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The Transfer of the Caliphate to Mu'wiyah and Its Transformation into a Hereditary Monarchy

After the martyrdom of Imam 'Ali, his son,Imam Hasan ibn 'Ali, who is recognized by the Shi ah as their second Imam, became caliph. This designation occurred in accordance with Imam 'Ali's last will and testament and also by the allegiance of the community to Imam Hasan. But Mu'awiyah did not remain quiet before this event.

He marched with his army toward Iraq, which was then the capital of the caliphate, and began to wage war against Imam Hasan.

Through different intrigues and the payment of great sums of money, Mu'awiyah was able gradually to corrupt the aides and generals of Hasan. Finally, he was able to force Hasan to hand the caliphate over to him so as to avoid bloodshed and to make peace. 1 Hasan handed the caliphate to Mu'awiyah on the condition that the caliphate would be returned to him after the death of Mu'awiyah and that no harm would come to his partisans. 2

In the year 40/661, Mu'awiyah finally gained control of the caliphate. He then set out immediately for Iraq and in a speech to the people of that land said: "I did not fight against you for the sake of the prayers or of fasting. These acts you can perform yourself. What I wanted to accomplish was to rule over you and this end I have achieved." He also said, "The agreement I made with Hasan is null and void. It lies trampled under my feet." 3 With this declaration, Mu' awiyah made known to the people the real character of his government and revealed the nature of the program he had in mind.

sultanate and a monarchy than a caliphate and vicegerency of the Prophet of Godin its traitional Islamic sense. That is why some who were admitted to his court addressed him as "king." 4He indicated in his declaration that he would separate religion from politics and would not give any guarantees concerning religious duties and regulations. He would spend all his force to preserve and to keep alive his own power, whatever might be the cost. Obviously, a government of such a nature is more of a sultanat and a monarchy than a caliphate and vicegerency of the Prophet of God in its traditional Islamic sense. That is why some who were admitted to his court addressed him as "king". 4

He himself in some private gatherings interpreted his government as a monarchy, 5 while in public he always introduced himself as the caliph.

Naturally, any monarchy that is based on force carries with it inherently the principle of inheritance. Mu'awiyah, too, finally realized this fact, and chose his son, Yazid who was a heedless young man without the least religious personality, 6 as the "crown prince" and his successor. This act was to be the cause of many regrettable events in the future. Mu'awiyah had previously indicated that he would refuse to permit Hasan ibn 'Ali to succeed him as caliph and that he had other thoughts in mind. Therefore, he had caused Hasan to be killed by poisoning, 7 thus preparing the way for his son, Yazid.

In breaking his agreement with Hasan, Mu'awiyah made it clear that he would never permit the Shi' ah of the Household of the Prophet to live in a peaceful and secure environment and continue their activity as before, and he carried into action this very intention. It has been said that he went so far as to declare that whoever would transmit a hadith in praise of the virtues of the Household of the Prophet would have no immunity or protection concerning his life, merchandise and property. 8 At the same time, he ordered that whoever could recite a hadith in praise of the other companions or caliphs would be given sufficient reward. As a result, a noticeable number of hadiths were recorded at this time praising the companions, some of which are of doubtful authenticity. 9 He ordered pejorative comments to be made about 'Ali from the pulpits of mosques throughout the lands of Islam, while he himself sought to revile 'Ali. This command continued to be more or less in effect until the caliphate of 'Umar ibn 'Abd al- 'Aziz, when it was discontinued. 10 With the help of his agents and lieutenants, Mu'awiyah caused the elite and the most outstanding among the partisans of 'Ali to be put to death and the heads of some of them to be carried on lances throughout different cities. 11 The majority of Shiites were forced to disown and even curse 'Ali and to express their disdain for him. If they refused, they were put to death.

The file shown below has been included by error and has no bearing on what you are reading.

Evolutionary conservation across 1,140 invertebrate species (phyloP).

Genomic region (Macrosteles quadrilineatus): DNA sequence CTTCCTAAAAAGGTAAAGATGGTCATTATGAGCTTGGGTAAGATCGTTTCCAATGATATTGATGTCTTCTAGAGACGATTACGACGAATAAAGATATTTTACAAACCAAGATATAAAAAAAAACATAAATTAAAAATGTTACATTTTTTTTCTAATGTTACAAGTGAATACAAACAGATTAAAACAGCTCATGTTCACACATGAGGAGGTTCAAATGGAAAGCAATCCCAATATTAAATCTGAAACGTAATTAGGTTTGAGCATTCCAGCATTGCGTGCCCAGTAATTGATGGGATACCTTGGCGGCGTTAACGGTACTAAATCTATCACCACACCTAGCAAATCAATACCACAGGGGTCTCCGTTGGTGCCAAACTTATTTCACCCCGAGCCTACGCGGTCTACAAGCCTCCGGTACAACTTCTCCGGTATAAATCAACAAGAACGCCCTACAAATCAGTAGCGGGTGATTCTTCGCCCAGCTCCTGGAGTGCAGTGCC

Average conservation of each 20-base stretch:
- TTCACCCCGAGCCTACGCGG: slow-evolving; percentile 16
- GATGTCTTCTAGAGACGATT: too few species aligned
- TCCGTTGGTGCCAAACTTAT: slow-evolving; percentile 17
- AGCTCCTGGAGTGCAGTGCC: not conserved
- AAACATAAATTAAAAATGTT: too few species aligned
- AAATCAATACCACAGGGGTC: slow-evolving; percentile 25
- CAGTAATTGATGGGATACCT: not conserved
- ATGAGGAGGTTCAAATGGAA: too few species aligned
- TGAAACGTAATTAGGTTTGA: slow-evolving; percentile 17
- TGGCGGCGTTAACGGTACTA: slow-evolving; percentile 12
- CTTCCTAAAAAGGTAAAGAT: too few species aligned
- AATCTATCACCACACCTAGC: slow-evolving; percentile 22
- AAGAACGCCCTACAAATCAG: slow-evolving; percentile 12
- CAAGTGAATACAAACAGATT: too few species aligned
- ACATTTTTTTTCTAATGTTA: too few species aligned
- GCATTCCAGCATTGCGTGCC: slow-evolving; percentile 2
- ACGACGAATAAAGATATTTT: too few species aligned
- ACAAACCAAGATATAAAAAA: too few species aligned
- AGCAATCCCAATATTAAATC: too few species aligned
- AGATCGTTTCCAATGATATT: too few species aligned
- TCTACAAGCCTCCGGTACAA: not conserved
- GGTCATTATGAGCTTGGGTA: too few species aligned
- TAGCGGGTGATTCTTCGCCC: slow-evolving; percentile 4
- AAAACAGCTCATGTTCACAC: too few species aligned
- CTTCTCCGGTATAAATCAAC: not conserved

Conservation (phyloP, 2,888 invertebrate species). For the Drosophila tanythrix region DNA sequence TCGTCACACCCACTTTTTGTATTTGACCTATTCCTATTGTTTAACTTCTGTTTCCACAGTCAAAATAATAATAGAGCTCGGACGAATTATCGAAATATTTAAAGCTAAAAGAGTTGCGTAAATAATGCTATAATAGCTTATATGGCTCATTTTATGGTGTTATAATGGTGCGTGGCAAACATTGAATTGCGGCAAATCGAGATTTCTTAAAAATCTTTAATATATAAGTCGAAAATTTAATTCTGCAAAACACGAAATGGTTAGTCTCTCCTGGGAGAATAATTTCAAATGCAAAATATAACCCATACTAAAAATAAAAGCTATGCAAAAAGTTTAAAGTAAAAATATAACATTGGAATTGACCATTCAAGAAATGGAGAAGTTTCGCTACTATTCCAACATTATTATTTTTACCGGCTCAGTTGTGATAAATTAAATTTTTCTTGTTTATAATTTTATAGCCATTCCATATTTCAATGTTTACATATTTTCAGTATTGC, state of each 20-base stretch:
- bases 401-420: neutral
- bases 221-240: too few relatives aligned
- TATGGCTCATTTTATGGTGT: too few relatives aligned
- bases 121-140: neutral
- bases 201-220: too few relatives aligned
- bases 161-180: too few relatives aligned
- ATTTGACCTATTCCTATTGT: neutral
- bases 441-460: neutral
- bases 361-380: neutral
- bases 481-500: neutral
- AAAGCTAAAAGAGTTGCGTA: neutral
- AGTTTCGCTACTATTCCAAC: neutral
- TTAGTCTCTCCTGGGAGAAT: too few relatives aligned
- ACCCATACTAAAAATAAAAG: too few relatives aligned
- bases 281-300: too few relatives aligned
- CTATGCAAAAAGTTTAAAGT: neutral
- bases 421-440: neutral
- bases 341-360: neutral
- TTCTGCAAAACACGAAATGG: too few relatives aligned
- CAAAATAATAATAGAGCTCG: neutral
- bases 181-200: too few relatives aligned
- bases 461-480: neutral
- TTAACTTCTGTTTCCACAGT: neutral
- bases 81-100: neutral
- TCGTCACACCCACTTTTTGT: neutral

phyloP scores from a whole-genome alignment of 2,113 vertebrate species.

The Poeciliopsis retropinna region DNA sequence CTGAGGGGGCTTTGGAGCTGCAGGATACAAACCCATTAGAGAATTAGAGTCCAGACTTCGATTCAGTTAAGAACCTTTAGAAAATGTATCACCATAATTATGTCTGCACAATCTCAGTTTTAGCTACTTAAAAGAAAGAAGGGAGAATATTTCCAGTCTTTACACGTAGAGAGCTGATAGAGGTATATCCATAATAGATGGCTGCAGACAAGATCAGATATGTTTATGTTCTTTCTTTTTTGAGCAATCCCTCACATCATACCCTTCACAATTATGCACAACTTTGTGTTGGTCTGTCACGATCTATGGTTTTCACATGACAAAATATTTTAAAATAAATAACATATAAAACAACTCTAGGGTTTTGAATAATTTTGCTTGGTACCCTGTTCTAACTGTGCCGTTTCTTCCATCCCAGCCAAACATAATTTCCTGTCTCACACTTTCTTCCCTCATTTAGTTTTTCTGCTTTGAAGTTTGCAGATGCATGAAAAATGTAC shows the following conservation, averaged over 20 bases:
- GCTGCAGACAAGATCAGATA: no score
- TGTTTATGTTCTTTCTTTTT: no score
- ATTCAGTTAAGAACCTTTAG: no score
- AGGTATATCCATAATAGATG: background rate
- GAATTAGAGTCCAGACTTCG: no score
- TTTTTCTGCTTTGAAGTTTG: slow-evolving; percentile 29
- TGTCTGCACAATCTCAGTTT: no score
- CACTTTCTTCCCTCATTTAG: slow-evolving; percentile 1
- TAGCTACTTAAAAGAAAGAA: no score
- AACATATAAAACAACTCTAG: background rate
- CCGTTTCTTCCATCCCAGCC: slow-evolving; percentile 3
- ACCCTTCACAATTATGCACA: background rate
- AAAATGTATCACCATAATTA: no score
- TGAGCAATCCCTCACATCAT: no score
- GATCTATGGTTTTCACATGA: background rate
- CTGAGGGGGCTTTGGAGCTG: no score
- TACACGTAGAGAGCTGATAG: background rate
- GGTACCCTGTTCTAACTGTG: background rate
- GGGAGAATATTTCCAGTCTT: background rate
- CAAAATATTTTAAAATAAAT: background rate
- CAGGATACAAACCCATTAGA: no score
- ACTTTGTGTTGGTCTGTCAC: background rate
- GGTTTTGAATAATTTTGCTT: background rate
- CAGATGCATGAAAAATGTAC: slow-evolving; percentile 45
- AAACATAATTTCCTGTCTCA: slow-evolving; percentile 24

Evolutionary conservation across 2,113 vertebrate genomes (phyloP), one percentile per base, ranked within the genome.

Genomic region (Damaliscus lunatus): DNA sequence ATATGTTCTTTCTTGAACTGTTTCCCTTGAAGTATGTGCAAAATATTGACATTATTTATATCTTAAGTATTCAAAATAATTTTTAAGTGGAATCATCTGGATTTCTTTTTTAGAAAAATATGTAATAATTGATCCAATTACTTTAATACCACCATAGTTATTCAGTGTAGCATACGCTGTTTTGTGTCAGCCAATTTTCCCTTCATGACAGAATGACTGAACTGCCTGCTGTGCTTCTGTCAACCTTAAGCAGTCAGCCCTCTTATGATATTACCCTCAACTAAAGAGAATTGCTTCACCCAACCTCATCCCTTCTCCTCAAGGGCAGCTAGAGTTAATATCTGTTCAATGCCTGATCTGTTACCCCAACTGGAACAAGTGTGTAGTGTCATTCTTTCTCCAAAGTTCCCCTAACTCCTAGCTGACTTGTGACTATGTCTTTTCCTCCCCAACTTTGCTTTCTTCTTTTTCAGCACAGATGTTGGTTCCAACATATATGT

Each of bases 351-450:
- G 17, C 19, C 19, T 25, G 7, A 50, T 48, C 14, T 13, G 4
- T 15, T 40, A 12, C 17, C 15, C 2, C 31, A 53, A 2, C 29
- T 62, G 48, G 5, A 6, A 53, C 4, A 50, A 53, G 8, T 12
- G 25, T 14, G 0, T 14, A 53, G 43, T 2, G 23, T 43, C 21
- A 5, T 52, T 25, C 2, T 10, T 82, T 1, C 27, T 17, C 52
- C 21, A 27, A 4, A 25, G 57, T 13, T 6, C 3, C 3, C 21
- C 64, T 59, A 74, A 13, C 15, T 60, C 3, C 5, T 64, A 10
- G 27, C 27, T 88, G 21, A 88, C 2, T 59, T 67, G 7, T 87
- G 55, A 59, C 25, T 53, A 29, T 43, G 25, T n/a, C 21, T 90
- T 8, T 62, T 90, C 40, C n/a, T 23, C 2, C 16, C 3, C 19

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1 Ya'qubi, vol, 11, pp. 191, and other books of history.

2 Ya'qubi, vol, 115, pp. 192; Abu 'l-Fida', Vol.I, pp.183.

3 Al-Nisa'ih al-Kifayah of Muhammad al-'Alawi, Baghdad, 1368, vol. II, pp.161 and others.

4 Ya'qubi, vol, 11, pp. 193.

5 Ya'qubi, vol, 115 pp. 207.

6 Yazid was a lecherous and self-indulgent person. He was always drunk and wore silk and unbecoming dress. His nightly parties were combined with music and wine. He had a dog and a monkey which were always with him as companions with which he amused himself. His monkey was named Abu-Qays. He would dress him in beautiful attire and make him be present at his drinking parties. Sometimes, he would mount him on horseback and send him to races. Ya'qubi, vol. 11, pp. 196; Muruj al-Dhahab, vol. III, pp. 77

7 Muruj al-Dhahab, vol. III, pp. 5; Abu '1-Fida', vol. I, pp. 183.

8 Al-Nasa'ih al-Kifayah, pp. 72, recounted from Kitab al-Ahdath.

9 Ya'qubi, vol. II, pp. 199 and 210; Abu 'l-Fida', vlo.l, pp. 186; Muruj al-Dhahab, vol, III, pp. 33 and 35.

10 Al-Nasa'ih al-Kafiyah, pp, 72-73.

11 Al-Nasa'ih al-Kafiyah, pp, 58, 64, 77-78.

Adapted from: "Shi'ah" by: "Allamah Sayyid Muhammad Husayn Tabataba'i"

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